The systems shown in the figures may include wired communication links and/or wireless communications links for communication between components and/or with remote sources. The wireless links may be formed according to a Bluetooth communications protocol, an IEEE 802.11 protocol, an IEEE 802.16 protocol, a cellular signal, a Shared Wireless Access Protocol-Cord Access (SWAP-CA) protocol, a wireless USB protocol, or any other suitable wireless technology. Wired links may be established via Ethernet, USB technology, IEEE 1394 technology, optical technology, other serial or parallel port technology, or any other suitable wired link.

In an exemplary embodiment, the system can be utilized with AHUs. In an exemplary embodiment, the AHUs may have water-to-air heat exchangers for providing heating and cooling to an air stream. The flow of water through the coils is regulated by a hydronic valve, which is moved by an electric actuator connected to a controller. The valve position is adjusted to maintain the air temperature exiting the heat exchangers to a target condition (e.g., setpoint).

The present disclosure is not limited to any specific building system application. According to various exemplary embodiments, the systems and methods of the present disclosure may be extended to various building automation system applications other than a temperature control. For example, flow, humidity, and other building area properties may be controlled using the systems and methods of the present disclosure. In an exemplary embodiment, a simulated multivariable strategy is implemented by utilizing a supervisory controller to override setpoints provided to each SISO controller. In an exemplary embodiment, the system and method of utilizing supervisory controllers to override setpoints to each SISO may not require hardware and software redesigns of the local control loops (e.g., the controllers downstream of the supervisory controller).

There may be more than one supervisory controller for multiple loops, according to various exemplary embodiments. In the exemplary embodiment shown in FIGS. 7-9, the system is a 2×2 system (e.g., there are two control loops impacting each other). According to various exemplary embodiments, the system may be expanded up to an N×N system, for any number N of loops (e.g., a plurality of loops N may all impact each other loop).

The construction and arrangement of the systems and methods as shown in the various exemplary embodiments are illustrative only. Although only a few embodiments have been described in detail in this disclosure, many modifications are possible. All such modifications are intended to be included within the scope of the present disclosure. The order or sequence of any process or method steps may be varied or re-sequenced according to alternative embodiments. Other substitutions, modifications, changes, and omissions may be made in the design, operating conditions and arrangement of the exemplary embodiments without departing from the scope of the present disclosure.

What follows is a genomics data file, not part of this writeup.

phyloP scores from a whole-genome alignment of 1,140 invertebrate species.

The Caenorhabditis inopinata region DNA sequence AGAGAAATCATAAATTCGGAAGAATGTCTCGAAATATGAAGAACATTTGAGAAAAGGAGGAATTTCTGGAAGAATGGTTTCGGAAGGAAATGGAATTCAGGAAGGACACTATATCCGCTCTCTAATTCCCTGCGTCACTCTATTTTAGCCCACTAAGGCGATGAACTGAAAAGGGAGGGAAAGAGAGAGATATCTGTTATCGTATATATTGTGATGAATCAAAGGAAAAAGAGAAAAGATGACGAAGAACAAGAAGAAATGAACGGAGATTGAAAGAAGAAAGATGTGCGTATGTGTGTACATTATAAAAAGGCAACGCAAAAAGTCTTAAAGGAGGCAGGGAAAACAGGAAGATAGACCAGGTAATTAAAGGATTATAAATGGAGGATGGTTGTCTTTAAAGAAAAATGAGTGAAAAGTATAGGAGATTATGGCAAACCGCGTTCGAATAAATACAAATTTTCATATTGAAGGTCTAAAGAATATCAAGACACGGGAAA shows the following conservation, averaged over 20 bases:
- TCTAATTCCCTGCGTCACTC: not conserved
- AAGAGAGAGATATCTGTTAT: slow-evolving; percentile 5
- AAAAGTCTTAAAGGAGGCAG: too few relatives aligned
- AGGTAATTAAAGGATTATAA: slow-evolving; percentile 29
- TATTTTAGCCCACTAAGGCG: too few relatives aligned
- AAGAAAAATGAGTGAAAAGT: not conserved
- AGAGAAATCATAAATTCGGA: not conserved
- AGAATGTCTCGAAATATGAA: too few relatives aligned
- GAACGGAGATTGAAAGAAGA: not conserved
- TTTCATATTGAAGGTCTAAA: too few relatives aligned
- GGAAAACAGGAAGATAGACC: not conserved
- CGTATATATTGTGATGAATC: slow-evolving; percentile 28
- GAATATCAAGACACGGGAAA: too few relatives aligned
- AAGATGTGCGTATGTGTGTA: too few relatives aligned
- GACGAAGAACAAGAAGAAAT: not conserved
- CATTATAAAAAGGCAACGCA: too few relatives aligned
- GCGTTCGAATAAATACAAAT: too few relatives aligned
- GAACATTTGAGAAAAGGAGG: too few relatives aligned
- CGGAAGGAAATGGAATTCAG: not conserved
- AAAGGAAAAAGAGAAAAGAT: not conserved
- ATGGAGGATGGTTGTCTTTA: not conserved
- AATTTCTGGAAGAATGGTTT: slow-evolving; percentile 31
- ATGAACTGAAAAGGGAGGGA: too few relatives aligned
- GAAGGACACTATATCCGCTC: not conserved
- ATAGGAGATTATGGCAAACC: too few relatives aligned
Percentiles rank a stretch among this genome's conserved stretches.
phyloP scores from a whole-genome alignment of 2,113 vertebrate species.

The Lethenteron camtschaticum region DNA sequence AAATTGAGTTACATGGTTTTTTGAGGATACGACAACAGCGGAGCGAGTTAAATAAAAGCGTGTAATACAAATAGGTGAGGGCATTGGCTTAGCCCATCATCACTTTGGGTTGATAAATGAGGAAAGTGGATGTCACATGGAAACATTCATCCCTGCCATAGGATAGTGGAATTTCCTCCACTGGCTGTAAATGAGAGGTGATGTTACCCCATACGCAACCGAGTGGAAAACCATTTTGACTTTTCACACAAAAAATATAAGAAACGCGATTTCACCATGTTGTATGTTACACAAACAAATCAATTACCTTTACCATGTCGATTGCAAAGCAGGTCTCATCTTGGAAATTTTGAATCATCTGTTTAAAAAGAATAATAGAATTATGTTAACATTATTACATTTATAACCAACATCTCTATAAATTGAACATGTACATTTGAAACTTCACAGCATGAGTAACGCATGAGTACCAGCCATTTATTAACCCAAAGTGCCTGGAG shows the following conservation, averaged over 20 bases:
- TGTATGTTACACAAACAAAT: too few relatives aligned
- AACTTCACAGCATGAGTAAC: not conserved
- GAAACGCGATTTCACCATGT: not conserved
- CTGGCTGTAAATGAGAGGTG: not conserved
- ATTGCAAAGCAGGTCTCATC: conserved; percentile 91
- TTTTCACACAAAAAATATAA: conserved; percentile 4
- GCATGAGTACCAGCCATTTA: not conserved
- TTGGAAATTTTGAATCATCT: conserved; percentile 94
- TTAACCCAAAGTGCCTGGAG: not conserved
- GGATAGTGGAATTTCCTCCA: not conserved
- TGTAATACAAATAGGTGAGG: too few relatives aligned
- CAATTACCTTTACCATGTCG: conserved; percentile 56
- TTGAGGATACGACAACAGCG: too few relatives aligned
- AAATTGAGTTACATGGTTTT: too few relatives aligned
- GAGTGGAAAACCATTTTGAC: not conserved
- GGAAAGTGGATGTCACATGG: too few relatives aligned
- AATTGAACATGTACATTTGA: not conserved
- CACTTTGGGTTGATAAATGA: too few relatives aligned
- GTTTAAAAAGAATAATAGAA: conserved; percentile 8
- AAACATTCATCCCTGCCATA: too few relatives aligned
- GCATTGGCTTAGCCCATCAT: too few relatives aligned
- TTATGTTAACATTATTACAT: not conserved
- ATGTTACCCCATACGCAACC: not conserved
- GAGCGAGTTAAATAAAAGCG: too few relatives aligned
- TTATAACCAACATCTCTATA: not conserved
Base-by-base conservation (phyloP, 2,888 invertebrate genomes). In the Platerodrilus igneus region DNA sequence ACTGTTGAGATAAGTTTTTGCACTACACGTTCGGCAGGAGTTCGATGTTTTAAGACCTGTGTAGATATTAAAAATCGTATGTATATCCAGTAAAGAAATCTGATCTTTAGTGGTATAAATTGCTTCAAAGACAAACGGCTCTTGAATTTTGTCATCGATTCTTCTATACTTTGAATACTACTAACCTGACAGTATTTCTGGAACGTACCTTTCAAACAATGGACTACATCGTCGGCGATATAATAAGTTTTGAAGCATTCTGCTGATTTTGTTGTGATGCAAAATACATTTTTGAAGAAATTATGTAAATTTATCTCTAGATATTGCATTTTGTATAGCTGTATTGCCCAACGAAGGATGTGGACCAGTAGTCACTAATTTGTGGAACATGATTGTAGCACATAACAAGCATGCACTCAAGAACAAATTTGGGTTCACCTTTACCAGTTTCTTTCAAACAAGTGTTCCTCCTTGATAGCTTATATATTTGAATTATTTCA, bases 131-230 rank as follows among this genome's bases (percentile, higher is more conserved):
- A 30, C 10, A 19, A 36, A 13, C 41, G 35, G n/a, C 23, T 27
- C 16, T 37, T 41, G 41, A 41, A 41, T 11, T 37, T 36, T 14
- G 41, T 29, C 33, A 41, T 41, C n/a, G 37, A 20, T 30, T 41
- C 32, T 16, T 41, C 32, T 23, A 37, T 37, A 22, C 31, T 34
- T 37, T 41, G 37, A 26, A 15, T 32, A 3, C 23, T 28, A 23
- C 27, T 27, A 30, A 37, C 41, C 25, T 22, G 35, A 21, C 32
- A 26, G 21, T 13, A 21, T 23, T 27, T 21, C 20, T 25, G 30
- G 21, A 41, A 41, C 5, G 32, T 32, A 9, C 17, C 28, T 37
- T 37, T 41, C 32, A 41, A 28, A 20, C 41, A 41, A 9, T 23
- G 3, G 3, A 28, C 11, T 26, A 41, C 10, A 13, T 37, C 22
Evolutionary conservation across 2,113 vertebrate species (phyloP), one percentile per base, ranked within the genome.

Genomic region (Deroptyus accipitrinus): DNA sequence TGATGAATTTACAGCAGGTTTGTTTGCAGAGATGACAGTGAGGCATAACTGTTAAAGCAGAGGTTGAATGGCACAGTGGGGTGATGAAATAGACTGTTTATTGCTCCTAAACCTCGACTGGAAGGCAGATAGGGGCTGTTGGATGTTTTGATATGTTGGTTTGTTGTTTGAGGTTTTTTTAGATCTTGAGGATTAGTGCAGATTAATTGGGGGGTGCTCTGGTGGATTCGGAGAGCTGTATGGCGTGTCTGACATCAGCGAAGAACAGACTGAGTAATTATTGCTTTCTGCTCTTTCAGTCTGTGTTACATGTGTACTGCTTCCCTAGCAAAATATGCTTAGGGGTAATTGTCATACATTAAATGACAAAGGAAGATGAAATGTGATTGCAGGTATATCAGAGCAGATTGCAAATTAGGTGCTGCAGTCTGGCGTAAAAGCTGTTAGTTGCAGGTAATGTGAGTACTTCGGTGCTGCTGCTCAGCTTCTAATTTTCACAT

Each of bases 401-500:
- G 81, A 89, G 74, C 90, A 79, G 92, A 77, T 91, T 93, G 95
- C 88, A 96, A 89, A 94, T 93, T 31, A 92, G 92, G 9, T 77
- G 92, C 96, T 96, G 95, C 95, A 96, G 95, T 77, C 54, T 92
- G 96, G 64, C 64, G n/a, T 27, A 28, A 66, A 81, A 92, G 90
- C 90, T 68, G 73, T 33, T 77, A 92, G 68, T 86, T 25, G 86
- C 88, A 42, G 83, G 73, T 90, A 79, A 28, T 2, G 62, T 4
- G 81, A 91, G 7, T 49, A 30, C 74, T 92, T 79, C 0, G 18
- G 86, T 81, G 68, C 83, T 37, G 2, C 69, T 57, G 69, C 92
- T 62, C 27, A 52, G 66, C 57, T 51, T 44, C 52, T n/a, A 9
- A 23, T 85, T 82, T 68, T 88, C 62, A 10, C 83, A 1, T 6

Embodiments within the scope of the present disclosure include program products comprising machine-readable media for carrying or having machine-executable instructions or data structures stored thereon. Such machine-readable media can be any available media that can be accessed by a general purpose or special purpose computer or other machine with a processor. By way of example, such machine-readable media can comprise RAM, ROM, EPROM, EEPROM, CD-ROM or other optical disk storage, magnetic disk storage or other magnetic storage devices, or any other medium which can be used to carry or store desired program code in the form of machine-executable instructions or data structures and which can be accessed by a general purpose or special purpose computer or other machine with a processor. When information is transferred or provided over a network or another communications connection (either hardwired, wireless, or a combination of hardwired or wireless) to a machine, the machine properly views the connection as a machine-readable medium. Thus, any such connection is properly termed a machine-readable medium. Combinations of the above are also included within the scope of machine-readable media. Machine-executable instructions comprise, for example, instructions and data which cause a general purpose computer, special purpose computer, or special purpose processing machines to perform a certain function or group of functions.

It should be noted that although the figures may show a specific order of method steps, the order of the steps may differ from what is depicted. Also two or more steps may be performed concurrently or with partial concurrence. Such variations will depend on the software and hardware systems chosen and on designer choice. All such variations are within the scope of the disclosure. Likewise, software implementations could be accomplished with standard programming techniques with rule based logic and other logic to accomplish the various connection steps, processing steps, comparison steps and decision steps.

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US8577507 *Oct 17, 2011Nov 5, 2013Solarlogic, LlcSystem and method for controlling hydronic systems having multiple sources and multiple loads
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US20100305761 *Oct 9, 2009Dec 2, 2010Ralph RemsburgAutomatic Mold and Fungus Growth Inhibition System and Method
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Classifications
U.S. Classification700/277
International ClassificationG01M1/38
Cooperative ClassificationF24F2011/0067, F24F11/006
European ClassificationF24F11/00R5
Legal Events
DateCodeEventDescription
Jun 20, 2008ASAssignment
Owner name: JOHNSON CONTROLS TECHNOLOGY COMPANY, MICHIGAN
Free format text: ASSIGNMENT OF ASSIGNORS INTEREST;ASSIGNOR:SALSBURY, TIMOTHY;REEL/FRAME:021131/0337
Effective date: 20080522